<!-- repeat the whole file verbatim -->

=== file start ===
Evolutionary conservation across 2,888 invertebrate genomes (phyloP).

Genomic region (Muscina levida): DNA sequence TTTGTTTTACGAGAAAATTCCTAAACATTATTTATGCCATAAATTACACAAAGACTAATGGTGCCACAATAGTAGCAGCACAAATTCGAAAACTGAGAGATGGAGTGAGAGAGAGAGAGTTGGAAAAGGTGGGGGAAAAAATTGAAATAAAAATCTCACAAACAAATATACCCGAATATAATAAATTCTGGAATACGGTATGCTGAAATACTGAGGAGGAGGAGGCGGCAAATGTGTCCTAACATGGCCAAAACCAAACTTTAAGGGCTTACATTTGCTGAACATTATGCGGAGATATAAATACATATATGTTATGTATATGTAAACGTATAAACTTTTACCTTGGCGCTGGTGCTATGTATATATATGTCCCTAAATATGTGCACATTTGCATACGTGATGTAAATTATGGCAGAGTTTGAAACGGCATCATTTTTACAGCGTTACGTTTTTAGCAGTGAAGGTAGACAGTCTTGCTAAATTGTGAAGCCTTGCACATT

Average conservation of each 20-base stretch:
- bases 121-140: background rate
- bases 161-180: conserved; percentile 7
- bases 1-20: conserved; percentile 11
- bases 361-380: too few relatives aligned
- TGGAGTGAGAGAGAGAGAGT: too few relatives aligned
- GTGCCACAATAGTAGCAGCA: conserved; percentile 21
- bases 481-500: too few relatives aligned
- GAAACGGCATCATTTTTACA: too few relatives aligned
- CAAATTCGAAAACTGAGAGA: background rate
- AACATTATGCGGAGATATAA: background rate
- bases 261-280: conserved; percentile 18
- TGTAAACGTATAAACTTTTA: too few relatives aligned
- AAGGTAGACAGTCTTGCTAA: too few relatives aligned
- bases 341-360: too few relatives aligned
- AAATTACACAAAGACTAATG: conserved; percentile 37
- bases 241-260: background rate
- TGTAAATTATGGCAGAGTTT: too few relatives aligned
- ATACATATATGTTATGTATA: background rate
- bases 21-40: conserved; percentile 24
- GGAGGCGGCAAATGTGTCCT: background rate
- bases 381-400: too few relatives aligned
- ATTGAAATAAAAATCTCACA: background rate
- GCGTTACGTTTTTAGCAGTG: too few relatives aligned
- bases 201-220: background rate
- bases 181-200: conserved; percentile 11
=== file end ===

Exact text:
Evolutionary conservation across 2,888 invertebrate genomes (phyloP).

Genomic region (Muscina levida): DNA sequence TTTGTTTTACGAGAAAATTCCTAAACATTATTTATGCCATAAATTACACAAAGACTAATGGTGCCACAATAGTAGCAGCACAAATTCGAAAACTGAGAGATGGAGTGAGAGAGAGAGAGTTGGAAAAGGTGGGGGAAAAAATTGAAATAAAAATCTCACAAACAAATATACCCGAATATAATAAATTCTGGAATACGGTATGCTGAAATACTGAGGAGGAGGAGGCGGCAAATGTGTCCTAACATGGCCAAAACCAAACTTTAAGGGCTTACATTTGCTGAACATTATGCGGAGATATAAATACATATATGTTATGTATATGTAAACGTATAAACTTTTACCTTGGCGCTGGTGCTATGTATATATATGTCCCTAAATATGTGCACATTTGCATACGTGATGTAAATTATGGCAGAGTTTGAAACGGCATCATTTTTACAGCGTTACGTTTTTAGCAGTGAAGGTAGACAGTCTTGCTAAATTGTGAAGCCTTGCACATT

Average conservation of each 20-base stretch:
- bases 121-140: background rate
- bases 161-180: conserved; percentile 7
- bases 1-20: conserved; percentile 11
- bases 361-380: too few relatives aligned
- TGGAGTGAGAGAGAGAGAGT: too few relatives aligned
- GTGCCACAATAGTAGCAGCA: conserved; percentile 21
- bases 481-500: too few relatives aligned
- GAAACGGCATCATTTTTACA: too few relatives aligned
- CAAATTCGAAAACTGAGAGA: background rate
- AACATTATGCGGAGATATAA: background rate
- bases 261-280: conserved; percentile 18
- TGTAAACGTATAAACTTTTA: too few relatives aligned
- AAGGTAGACAGTCTTGCTAA: too few relatives aligned
- bases 341-360: too few relatives aligned
- AAATTACACAAAGACTAATG: conserved; percentile 37
- bases 241-260: background rate
- TGTAAATTATGGCAGAGTTT: too few relatives aligned
- ATACATATATGTTATGTATA: background rate
- bases 21-40: conserved; percentile 24
- GGAGGCGGCAAATGTGTCCT: background rate
- bases 381-400: too few relatives aligned
- ATTGAAATAAAAATCTCACA: background rate
- GCGTTACGTTTTTAGCAGTG: too few relatives aligned
- bases 201-220: background rate
- bases 181-200: conserved; percentile 11